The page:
In ways direct and subtle, the Jews of America and the Jews of France, the Jews of the left and the Jews of the right, the Jews of the Reform movement and the Jews of the Orthodox movement, have sent Donald J. Trump a message: Feh.
“Feh” is a Yiddish expression of disgust. And the fact that Trump could provoke such a uniform reaction from such a fractious people is a credit to the dumbness and darkness of his ideas.
His increasingly xenophobic and racist rhetoric reached a low point this week when he declared that under a Trump administration, America would close its borders to Muslims.
“We need a total and complete shutdown of Muslims entering the United States while we figure out what the hell is going on,” Trump said to cheers of approval from his supporters.
If Trump thought Jews, so often the targets of Islamic terrorism, would join the cheers, he really doesn’t get Jews. The reaction from Jewish organizations and leaders was immediate and uniformly negative.
Trump’s plan was “unacceptable and antithetical to American values,” Anti-Defamation League CEO Jonathan A. Greenblatt said in a written statement.
“The U.S. was founded as a place of refuge for those fleeing religious persecution, and religious pluralism is core to our national identity,” Greenblatt continued. “A plan that singles out Muslims and denies them entry to the U.S. based on their religion is deeply offensive and runs contrary to our nation’s deepest values.”
Greenblatt’s words echoed similar statements from across the Jewish political, religious and ideological spectrum. Last month, even the Orthodox Union joined in opposing Trump’s call to keep Syrian refugees out of America.
Trump must be scratching his – insert your own hair joke here. Jews are a particular target of Islamic terror. The coward who shot up the disabilities center in San Bernardino was “obsessed” with Israel, his father told reporters.
According to the FBI’s most recent statistics, Jews still are the prime target for hate crimes in America—59 percent are directed at Jews. Second place, but rising faster, are Muslims.
But Jews understand that the democratic safeguards built into America’s Constitution, including the separation of church and state, form our strongest safeguard against hate and discrimination. When those crumble, we all fall down.
Beyond the danger posed by the threat to civil liberties and religious freedom, there is the practical issue. In Trump’s mind, the best way to stop Islamic terror is to target all Muslims. But that just encourages Muslim radicalism, creates the “holy war” between Muslims and non-Muslims that the extremists pray for, and pushes moderate believers to the extremes.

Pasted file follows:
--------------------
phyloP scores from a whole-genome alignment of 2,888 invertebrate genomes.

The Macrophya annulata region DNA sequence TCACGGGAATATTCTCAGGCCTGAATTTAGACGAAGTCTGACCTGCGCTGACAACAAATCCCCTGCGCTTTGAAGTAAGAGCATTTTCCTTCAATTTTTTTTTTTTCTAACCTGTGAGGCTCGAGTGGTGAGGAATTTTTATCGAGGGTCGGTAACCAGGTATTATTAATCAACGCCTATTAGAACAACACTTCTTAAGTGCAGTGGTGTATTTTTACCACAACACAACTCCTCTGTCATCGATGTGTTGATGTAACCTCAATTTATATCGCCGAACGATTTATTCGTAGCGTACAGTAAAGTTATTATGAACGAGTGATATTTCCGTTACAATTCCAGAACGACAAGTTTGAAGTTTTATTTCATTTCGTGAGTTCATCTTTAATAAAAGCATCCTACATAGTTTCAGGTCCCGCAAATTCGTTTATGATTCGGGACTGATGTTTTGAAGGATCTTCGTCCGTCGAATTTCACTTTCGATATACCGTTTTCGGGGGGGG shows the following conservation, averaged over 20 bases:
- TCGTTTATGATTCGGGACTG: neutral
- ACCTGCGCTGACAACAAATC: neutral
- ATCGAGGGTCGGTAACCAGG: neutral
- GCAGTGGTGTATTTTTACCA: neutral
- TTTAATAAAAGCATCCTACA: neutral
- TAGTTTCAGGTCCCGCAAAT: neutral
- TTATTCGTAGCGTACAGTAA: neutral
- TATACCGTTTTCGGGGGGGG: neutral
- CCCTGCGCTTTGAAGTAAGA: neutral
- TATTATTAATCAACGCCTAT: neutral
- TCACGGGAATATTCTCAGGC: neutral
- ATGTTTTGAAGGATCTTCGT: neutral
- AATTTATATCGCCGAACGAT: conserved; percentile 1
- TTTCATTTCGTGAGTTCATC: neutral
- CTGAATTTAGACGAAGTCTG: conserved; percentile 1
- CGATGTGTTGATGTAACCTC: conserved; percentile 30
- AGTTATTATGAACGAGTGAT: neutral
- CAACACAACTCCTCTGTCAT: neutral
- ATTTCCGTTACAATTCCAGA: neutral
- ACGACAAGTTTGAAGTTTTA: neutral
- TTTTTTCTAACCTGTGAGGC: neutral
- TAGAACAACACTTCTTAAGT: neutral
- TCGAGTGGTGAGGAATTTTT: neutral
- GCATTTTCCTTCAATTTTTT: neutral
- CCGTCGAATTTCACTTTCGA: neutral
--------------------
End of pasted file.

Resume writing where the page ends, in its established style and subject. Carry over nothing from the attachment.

Liberal claptrap? Ask the French Jews and the Israelis.
When Trump’s recent foulness exploded across the Web, I was having coffee with an Israeli official. Israelis, he told me, are simply bemused by Trump’s antics. If Muslims in and of themselves are the problem, how to account for the success of Israel, a democratic Jewish state with a 20-percent mostly Muslim Arab minority ?
Israel faces threats from Islamic extremism that, to use a Trumpism, would make your head spin, but Israeli leaders from David Ben Gurion to Benjamin Netanyahu have known that the best way to increase radicalization is to persecute the majority of law-abiding Muslim citizens, or to insult the Muslim religion itself.
French Jews have seen their own and their fellow countrymen slaughtered on the streets of Paris and Toulouse at the hands of Muslim terrorists – but they know the moral and practical dangers of a discriminatory France are a far greater threat.
This week, the Jews of France issued a stinging rebuke to their homegrown anti-democratic forces, and, by extension, to Trump.
On the eve of the upcoming regional elections in France, the Alsace chapter of CRIF, the umbrella Jewish organization, came out strongly against the Muslim-baiting National Front, led by Marine Le Pen.
“The Alsace chapter, strongly attached to the values of the Republic,” the statement read, “calls upon all voters to participate at the upcoming elections – since so much is at stake. We are calling to reject the extremist parties that advocate hatred and try to prosper at the expense of the divide within the society created by fear.”
CRIF president Roger Cukierman called on the Jewish community to vote “in order to block the National Front, a party of xenophobia and populism.”
It was heartening this week to see Republican presidential candidates and Party leaders all denounce Trump’s ideas. And it was especially thrilling to hear the silence and jeers that met Trump at the recent meeting of the Republican Jewish Coalition.
If Jews in America, France and Israel can all agree on the danger to their countries and their liberty in the kind of ideas Donald Trump espouses, then there’s not a lot more to be said about Trump or his candidacy.